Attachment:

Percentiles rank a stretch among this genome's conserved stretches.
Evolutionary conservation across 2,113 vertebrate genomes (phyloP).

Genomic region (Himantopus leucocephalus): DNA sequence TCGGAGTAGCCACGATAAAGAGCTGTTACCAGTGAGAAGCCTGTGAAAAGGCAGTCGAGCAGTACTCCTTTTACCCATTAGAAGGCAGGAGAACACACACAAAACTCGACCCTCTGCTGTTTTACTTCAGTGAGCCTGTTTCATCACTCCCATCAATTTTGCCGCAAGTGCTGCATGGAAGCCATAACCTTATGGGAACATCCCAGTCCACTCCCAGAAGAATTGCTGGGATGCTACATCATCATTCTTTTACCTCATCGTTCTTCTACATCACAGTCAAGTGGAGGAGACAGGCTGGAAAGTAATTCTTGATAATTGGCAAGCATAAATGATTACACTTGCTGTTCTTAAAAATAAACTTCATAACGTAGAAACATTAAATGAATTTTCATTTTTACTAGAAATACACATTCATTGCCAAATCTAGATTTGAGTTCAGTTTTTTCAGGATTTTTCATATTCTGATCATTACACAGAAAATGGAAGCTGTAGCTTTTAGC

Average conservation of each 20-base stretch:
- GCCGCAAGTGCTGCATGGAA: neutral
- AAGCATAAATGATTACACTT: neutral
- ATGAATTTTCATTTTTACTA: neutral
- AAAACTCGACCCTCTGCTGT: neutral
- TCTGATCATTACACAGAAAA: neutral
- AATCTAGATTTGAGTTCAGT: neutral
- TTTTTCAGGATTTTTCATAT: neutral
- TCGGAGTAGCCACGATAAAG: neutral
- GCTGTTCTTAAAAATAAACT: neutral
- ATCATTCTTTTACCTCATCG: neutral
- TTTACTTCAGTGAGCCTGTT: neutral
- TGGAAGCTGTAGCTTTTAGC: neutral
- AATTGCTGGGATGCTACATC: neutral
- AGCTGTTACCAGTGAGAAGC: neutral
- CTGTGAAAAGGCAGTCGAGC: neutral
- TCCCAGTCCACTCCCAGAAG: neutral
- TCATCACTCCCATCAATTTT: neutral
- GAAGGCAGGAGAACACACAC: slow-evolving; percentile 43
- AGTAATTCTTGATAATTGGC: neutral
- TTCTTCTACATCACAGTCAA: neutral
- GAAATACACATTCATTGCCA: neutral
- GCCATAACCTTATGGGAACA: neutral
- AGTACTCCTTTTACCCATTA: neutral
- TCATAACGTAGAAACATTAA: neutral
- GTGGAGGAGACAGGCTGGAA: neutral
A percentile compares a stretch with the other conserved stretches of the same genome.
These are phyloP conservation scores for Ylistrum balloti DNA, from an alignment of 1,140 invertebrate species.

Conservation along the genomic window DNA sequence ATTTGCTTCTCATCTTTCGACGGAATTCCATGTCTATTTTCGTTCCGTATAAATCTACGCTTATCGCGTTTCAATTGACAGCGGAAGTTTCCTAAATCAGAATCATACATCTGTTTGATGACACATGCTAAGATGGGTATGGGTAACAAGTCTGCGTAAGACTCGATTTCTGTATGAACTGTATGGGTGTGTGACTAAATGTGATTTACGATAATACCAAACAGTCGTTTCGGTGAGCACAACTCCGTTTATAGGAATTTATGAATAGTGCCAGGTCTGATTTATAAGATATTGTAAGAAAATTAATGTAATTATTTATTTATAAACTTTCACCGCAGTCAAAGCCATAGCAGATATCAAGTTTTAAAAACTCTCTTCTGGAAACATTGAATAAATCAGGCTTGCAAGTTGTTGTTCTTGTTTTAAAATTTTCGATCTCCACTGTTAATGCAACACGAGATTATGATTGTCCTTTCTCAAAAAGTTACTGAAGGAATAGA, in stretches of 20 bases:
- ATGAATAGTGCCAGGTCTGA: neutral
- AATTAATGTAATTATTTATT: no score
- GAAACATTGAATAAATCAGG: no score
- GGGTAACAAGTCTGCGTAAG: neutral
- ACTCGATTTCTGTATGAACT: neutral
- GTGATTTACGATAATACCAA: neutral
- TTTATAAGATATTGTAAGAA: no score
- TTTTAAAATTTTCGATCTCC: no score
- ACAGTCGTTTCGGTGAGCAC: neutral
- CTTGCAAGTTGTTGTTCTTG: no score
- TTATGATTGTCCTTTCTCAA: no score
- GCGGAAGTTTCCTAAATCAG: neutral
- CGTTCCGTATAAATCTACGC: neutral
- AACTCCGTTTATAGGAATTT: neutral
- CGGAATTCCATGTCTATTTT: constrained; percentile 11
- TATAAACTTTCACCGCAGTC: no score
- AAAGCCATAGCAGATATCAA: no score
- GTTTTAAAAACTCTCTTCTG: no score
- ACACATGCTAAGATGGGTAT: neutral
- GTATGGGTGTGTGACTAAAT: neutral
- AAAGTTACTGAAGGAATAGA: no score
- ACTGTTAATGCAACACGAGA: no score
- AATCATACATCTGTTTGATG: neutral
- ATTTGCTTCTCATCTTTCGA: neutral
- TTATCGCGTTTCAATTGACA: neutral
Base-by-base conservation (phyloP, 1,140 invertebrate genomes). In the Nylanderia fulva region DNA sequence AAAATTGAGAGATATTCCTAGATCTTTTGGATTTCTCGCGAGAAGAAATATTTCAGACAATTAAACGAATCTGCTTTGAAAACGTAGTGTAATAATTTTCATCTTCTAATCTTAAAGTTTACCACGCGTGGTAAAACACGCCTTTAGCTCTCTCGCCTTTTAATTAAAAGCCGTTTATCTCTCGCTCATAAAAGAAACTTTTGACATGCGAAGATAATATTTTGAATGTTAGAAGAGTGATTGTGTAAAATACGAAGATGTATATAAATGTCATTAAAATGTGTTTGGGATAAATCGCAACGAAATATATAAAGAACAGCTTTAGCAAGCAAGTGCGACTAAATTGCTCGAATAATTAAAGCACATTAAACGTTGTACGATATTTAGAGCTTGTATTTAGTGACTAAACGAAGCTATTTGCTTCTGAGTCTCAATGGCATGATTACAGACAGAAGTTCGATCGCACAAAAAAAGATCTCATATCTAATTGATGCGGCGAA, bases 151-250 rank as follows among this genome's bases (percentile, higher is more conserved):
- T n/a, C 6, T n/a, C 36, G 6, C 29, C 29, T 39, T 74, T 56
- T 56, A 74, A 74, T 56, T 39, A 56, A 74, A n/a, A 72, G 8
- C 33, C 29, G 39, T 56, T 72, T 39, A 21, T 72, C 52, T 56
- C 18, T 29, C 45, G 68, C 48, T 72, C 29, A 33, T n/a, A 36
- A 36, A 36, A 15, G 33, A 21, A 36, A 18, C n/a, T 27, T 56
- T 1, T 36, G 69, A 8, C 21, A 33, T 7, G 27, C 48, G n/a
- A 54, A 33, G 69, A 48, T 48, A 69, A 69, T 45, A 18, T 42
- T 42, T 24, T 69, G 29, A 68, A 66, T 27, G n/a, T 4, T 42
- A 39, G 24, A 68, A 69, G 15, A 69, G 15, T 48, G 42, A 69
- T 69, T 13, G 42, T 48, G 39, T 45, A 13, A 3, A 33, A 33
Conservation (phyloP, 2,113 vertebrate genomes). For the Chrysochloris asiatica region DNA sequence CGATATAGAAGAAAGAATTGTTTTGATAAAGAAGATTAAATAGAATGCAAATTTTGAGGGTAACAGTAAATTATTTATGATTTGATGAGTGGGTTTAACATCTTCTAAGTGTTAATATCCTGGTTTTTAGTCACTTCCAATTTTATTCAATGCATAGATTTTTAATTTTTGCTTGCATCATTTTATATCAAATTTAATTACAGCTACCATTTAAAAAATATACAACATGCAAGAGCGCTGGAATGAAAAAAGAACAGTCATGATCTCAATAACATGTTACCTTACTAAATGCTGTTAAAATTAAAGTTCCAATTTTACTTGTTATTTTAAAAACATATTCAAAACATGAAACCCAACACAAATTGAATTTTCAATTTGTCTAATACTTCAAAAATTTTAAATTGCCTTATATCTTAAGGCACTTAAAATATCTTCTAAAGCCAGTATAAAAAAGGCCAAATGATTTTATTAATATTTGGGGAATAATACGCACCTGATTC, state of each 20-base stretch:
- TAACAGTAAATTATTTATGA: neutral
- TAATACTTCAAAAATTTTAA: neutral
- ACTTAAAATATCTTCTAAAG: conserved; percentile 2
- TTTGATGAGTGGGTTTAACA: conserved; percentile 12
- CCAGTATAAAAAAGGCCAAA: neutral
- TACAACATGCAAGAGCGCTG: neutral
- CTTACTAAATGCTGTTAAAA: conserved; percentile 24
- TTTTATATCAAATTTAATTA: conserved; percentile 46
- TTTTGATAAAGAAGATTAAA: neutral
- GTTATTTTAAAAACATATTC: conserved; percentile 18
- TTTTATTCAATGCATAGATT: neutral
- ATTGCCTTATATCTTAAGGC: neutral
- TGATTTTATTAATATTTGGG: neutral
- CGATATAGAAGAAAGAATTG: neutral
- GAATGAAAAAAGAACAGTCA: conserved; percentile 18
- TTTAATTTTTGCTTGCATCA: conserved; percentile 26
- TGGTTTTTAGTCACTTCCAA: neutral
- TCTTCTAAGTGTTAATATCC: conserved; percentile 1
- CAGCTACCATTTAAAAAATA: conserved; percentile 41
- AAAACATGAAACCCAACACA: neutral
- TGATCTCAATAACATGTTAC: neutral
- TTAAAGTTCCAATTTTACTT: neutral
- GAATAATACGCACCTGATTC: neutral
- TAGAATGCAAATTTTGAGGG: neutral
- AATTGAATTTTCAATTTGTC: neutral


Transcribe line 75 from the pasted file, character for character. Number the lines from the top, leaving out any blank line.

- TACAACATGCAAGAGCGCTG: neutral